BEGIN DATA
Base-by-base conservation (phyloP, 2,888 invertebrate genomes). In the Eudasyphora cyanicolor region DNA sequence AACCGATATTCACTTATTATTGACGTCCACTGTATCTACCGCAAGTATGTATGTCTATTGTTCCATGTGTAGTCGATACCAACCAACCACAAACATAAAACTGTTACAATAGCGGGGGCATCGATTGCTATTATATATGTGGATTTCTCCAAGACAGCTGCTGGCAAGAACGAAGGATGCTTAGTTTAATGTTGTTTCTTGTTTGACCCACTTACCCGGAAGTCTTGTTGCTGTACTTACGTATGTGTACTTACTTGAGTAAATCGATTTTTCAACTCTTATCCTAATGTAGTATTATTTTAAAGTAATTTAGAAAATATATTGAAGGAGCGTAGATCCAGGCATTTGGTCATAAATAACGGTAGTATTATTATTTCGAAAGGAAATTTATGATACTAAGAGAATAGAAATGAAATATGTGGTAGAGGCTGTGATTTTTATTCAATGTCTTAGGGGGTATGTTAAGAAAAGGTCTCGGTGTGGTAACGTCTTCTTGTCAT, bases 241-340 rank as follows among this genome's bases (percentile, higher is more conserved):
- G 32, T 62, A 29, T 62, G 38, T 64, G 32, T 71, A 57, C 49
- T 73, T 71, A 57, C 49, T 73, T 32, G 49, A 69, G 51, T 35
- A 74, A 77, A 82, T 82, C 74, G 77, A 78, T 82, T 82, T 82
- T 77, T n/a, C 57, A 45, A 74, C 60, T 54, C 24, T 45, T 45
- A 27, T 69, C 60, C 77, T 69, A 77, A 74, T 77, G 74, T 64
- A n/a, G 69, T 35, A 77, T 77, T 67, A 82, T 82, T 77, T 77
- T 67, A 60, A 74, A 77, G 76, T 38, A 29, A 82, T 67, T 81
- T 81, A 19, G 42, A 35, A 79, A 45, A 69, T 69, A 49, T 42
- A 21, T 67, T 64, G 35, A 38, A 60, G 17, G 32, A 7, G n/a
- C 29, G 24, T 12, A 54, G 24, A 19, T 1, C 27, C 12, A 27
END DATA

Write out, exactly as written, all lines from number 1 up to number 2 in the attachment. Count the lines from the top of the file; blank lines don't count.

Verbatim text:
Base-by-base conservation (phyloP, 2,888 invertebrate genomes). In the Eudasyphora cyanicolor region DNA sequence AACCGATATTCACTTATTATTGACGTCCACTGTATCTACCGCAAGTATGTATGTCTATTGTTCCATGTGTAGTCGATACCAACCAACCACAAACATAAAACTGTTACAATAGCGGGGGCATCGATTGCTATTATATATGTGGATTTCTCCAAGACAGCTGCTGGCAAGAACGAAGGATGCTTAGTTTAATGTTGTTTCTTGTTTGACCCACTTACCCGGAAGTCTTGTTGCTGTACTTACGTATGTGTACTTACTTGAGTAAATCGATTTTTCAACTCTTATCCTAATGTAGTATTATTTTAAAGTAATTTAGAAAATATATTGAAGGAGCGTAGATCCAGGCATTTGGTCATAAATAACGGTAGTATTATTATTTCGAAAGGAAATTTATGATACTAAGAGAATAGAAATGAAATATGTGGTAGAGGCTGTGATTTTTATTCAATGTCTTAGGGGGTATGTTAAGAAAAGGTCTCGGTGTGGTAACGTCTTCTTGTCAT, bases 241-340 rank as follows among this genome's bases (percentile, higher is more conserved):
- G 32, T 62, A 29, T 62, G 38, T 64, G 32, T 71, A 57, C 49